I'm sure most people know that Microsoft designates the second Tuesday of each month as "Patch Tuesday" - the standard day for releasing all kinds of updates (both security and non-security) to Windows and other Microsoft products and technologies. Marking this in Windows Calendar is a trivial operation:
However, less well known is that on the Thursday before Patch Tuesday, Microsoft release an "Advance Notification" which indicates how many security patches are planned for release on the following Tuesday, what products they affect, and their severity. But how would you add that to Windows Calendar?
You can't do it via the GUI - it's simply too complex a rule. Wait, how would you describe it in any calendar anyway? Windows Calendar, like the majority of calendaring applications, uses the iCalendar format (RFC 2445). You can't specify that an event is positioned relative to another event, but iCalendar is still very flexible, as it allows you to combine restrictions on a repetition rule (see section 4.3.10 of the RFC for the gory details).
The simplest way I found to get the correct Thursday is to restrict the event using two criteria: month day must be 3 - 9 inclusive and it must be a Thursday. This works because only one day in the range 3 - 9 can be a Thursday each month, and it is five days ahead of the range of possible Patch Tuesday days (8 - 14). The rule is thus: "RRULE:FREQ=MONTHLY;BYMONTHDAY=3,4,5,6,7,8,9;BYDAY=TH".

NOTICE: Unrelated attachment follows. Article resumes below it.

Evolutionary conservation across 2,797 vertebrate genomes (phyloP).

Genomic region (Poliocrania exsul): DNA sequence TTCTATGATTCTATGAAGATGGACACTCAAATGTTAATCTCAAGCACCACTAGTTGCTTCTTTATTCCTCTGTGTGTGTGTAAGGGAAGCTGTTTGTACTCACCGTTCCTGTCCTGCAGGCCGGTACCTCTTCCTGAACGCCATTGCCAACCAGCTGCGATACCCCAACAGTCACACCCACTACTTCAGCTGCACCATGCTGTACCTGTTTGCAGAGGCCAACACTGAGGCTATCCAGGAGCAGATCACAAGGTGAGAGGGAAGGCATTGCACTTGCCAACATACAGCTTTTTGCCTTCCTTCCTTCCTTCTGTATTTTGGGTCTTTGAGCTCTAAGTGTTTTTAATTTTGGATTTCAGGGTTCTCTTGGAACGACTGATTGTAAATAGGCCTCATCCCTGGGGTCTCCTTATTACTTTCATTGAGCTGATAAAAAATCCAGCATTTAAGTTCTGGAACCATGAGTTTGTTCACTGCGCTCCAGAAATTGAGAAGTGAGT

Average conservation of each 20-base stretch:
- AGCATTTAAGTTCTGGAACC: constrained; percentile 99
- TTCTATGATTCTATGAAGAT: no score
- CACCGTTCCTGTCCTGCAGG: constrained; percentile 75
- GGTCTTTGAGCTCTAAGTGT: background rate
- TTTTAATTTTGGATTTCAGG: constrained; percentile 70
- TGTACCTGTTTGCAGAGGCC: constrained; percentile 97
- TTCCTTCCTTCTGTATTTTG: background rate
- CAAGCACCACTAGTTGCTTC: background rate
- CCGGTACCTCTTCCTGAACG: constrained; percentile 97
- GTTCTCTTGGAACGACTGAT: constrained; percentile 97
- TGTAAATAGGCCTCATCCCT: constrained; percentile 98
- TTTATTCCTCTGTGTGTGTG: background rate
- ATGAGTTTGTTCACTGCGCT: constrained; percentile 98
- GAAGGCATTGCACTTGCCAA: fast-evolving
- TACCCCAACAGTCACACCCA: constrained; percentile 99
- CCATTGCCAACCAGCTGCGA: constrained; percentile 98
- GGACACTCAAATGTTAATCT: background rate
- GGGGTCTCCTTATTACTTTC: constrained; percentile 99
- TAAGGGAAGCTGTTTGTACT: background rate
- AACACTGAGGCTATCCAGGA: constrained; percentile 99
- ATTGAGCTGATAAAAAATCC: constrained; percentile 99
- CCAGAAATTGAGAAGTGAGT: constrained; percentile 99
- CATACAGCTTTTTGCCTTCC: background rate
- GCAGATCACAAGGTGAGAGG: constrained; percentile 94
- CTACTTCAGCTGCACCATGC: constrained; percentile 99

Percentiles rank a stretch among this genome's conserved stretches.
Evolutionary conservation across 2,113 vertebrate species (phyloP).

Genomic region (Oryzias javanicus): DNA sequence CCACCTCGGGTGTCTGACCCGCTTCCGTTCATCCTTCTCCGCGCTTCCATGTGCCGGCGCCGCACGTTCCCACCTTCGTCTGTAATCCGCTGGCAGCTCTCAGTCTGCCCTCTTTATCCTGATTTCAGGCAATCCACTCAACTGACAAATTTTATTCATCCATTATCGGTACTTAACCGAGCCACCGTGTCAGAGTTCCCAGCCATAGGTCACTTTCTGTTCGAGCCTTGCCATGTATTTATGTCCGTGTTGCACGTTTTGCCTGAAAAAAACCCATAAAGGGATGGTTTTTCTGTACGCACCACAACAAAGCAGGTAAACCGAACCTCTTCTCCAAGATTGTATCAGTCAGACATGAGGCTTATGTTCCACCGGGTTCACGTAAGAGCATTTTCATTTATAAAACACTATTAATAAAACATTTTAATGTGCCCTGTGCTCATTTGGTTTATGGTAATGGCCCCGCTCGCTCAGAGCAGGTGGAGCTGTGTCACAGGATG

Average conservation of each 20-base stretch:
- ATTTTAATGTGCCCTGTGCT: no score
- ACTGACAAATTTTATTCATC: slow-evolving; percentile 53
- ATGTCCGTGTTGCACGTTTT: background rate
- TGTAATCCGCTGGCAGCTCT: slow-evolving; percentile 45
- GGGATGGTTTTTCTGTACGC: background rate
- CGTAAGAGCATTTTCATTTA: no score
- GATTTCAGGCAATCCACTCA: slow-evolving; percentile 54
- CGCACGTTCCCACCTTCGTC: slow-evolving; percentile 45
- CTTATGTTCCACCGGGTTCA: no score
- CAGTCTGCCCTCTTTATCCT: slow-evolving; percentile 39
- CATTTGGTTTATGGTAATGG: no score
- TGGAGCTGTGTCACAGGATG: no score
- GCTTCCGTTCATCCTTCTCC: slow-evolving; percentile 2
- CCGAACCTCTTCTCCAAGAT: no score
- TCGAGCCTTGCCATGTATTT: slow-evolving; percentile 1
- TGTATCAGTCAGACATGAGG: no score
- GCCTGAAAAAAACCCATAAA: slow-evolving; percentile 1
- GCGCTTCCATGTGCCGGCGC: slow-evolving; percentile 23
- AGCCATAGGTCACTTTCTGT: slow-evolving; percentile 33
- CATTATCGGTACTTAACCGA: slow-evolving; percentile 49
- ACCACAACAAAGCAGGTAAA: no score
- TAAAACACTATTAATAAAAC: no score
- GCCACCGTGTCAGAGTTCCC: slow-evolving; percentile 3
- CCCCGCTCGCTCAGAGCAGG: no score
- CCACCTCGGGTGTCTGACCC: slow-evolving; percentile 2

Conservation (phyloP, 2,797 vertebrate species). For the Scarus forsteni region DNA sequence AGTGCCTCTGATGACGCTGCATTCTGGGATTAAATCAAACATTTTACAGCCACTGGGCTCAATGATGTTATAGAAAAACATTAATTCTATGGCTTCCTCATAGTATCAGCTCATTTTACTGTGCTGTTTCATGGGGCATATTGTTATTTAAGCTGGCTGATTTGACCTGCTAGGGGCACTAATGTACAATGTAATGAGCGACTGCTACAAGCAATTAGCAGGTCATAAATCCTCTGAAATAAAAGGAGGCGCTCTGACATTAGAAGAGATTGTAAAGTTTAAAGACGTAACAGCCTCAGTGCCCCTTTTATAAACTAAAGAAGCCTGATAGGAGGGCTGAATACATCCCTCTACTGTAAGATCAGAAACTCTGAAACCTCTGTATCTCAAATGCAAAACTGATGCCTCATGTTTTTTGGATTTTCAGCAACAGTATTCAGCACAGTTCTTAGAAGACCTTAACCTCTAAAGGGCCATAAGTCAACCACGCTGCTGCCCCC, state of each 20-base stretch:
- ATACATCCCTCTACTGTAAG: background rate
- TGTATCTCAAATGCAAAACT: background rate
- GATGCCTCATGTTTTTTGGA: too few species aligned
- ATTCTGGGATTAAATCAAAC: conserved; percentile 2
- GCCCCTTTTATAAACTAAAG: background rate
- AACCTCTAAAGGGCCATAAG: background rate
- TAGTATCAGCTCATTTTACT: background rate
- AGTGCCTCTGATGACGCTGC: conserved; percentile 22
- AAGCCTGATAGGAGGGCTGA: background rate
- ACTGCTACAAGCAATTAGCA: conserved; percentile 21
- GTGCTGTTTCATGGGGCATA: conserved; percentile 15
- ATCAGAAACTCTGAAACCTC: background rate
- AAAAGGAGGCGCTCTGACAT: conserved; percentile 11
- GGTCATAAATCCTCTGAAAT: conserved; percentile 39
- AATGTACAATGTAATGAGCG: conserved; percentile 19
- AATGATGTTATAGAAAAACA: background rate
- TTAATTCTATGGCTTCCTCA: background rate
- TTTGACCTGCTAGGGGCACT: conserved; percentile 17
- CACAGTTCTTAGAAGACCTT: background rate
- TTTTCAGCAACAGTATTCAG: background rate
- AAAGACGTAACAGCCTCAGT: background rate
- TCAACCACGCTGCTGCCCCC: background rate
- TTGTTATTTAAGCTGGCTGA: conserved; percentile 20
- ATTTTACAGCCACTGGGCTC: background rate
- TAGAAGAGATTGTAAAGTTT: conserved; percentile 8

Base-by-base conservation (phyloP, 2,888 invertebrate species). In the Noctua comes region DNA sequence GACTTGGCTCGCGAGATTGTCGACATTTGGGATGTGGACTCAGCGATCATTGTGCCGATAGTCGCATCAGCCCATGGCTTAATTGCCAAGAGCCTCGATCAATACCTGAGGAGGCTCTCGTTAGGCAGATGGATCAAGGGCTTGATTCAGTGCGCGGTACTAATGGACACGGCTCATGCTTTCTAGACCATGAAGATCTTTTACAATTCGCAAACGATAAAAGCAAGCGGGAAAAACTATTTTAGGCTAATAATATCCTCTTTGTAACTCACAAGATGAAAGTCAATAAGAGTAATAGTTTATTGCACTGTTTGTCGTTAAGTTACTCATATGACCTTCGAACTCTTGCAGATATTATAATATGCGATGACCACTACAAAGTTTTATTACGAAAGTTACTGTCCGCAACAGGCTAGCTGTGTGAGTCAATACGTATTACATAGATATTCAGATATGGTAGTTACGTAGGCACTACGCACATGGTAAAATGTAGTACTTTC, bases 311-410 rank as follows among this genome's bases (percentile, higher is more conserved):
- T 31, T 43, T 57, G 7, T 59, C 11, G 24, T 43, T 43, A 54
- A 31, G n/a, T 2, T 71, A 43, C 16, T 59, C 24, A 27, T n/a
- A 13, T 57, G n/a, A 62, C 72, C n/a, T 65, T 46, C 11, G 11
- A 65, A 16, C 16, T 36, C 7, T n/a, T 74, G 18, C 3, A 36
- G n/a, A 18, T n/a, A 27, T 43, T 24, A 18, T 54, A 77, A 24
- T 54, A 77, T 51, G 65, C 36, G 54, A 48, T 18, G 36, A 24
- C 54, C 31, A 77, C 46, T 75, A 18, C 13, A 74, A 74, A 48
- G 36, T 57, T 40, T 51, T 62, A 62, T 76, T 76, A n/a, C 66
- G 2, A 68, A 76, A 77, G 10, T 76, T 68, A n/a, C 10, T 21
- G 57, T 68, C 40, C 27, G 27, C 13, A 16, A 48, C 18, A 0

To add such an event:
- Start by adding a normal monthly repeating event and give it a unique summary.
- Close Windows Calendar.
- Find all the calendars in C:\Users\<username>\AppData\Local\Microsoft\Windows Calendar\Calendars.
- Open the correct calendar file (they use the name set in the GUI).
- Find the correct event by searching for the summary of the event.
- Just above the summary is the "RRULE", which should be replaced with "RRULE:FREQ=MONTHLY;BYMONTHDAY=3,4,5,6,7,8,9;BYDAY=TH".
- Re-open Windows Calendar, and it should appear on the Thursday before the 2nd Tuesday of every month.
Done! You can even edit anything about the event (except the recurring) from the GUI. Windows Calendar even knows it can't edit the more advanced recurrence rule: